ALAMOSA — Jack was many things, but above all he was unfailingly kind. A smile came easily and gently to his face, and his eyes twinkled when he smiled. Jack’s smile and laughter were charmingly infectious.
Jack was born on Nov. 16, 1947 in Tryon and died on Feb. 17, 2020.
He spent the first years of his life in Raleigh, N.C.
He was the oldest of four siblings: two sisters, Betty Kay and Kristine and a brother, Karlos.
At the age of 13, he moved to Glendale, where he completed high school. In 1968, Jack was drafted into the army. He subsequently served as a medic in Vietnam.
After returning from Vietnam, Jack trained seeing-eye dogs in California.
In 1973, Jack moved from Topanga Canyon,Calif., to Colorado Springs and then to Alamosa. He attended Adams State College where he trained to become a special education teacher.
After graduation from Adams State, Jack secured a job as a special education teacher in Alamosa. It was during this time as a teacher that he met the love of his life, Barb Bettinger.
They were married in 1983. She died in 2017, leaving him with a big hole in his heart and life.
In 1978, Jack, a tireless advocate for people with disabilities, began to work for Blue Peaks Developmental Services; an organization that serves individuals with intellectual disabilities in the San Luis Valley.
In time, he became the executive director of Blue Peaks and served in this role until he retired in 2014.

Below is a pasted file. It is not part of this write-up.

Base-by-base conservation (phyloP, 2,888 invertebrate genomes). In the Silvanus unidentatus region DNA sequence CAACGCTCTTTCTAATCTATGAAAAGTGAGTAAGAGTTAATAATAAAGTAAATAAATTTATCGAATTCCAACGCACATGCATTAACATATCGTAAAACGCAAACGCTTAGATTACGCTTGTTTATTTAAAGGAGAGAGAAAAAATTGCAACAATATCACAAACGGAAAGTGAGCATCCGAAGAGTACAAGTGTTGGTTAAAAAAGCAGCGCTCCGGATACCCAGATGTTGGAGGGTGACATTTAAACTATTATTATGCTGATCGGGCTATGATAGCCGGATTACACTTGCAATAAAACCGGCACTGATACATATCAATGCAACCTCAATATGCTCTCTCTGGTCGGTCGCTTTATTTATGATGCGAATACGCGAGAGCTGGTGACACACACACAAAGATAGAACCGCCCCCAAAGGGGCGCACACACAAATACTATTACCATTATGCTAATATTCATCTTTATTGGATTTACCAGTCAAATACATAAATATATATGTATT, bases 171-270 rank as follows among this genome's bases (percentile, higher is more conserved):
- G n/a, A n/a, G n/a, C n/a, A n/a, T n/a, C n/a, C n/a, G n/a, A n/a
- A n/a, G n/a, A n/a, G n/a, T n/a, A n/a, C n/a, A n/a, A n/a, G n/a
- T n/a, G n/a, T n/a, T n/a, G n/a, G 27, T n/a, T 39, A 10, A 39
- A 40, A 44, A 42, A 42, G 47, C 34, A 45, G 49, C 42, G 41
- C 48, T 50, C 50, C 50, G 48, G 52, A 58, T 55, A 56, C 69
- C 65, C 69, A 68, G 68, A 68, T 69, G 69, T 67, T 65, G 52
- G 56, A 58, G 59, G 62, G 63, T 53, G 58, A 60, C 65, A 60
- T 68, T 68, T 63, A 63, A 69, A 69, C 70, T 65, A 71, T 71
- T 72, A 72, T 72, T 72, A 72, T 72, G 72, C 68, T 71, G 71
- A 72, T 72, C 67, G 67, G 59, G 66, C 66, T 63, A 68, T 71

Jack and his wife, Barb, never had children, but there were children in the community to whom Jack served as a father figure. They would come to his home where he would entertain them and at times give advice.
In many instances, Jack also served as a father figure to some of his friends.
One of his dearest friends considered Jack to be the big brother that he never had.
Jack’s arms were wide open to everyone. He accepted everyone as is — regardless of who they were. He was ready to be a friend to all and was always available. Jack was “the definition of a best friend.”
Jack’s love and kindness touched and changed many people. Jack is remembered by those who knew him as kind, gentle, caring, compassionate, loving and ready to help others, especially those less advantaged.
Muhammed Ali said, “Serving others is the rent you pay for your room here on earth.” Jack paid his rent many times over.
Jack’s memorial service will be held at Society Hall, 400 Ross Avenue in Alamosa, on March 29 at 11 a.m.
In lieu of flowers, Jack’s family asks that donations be made to Blue Peaks Developmental Services in Alamosa.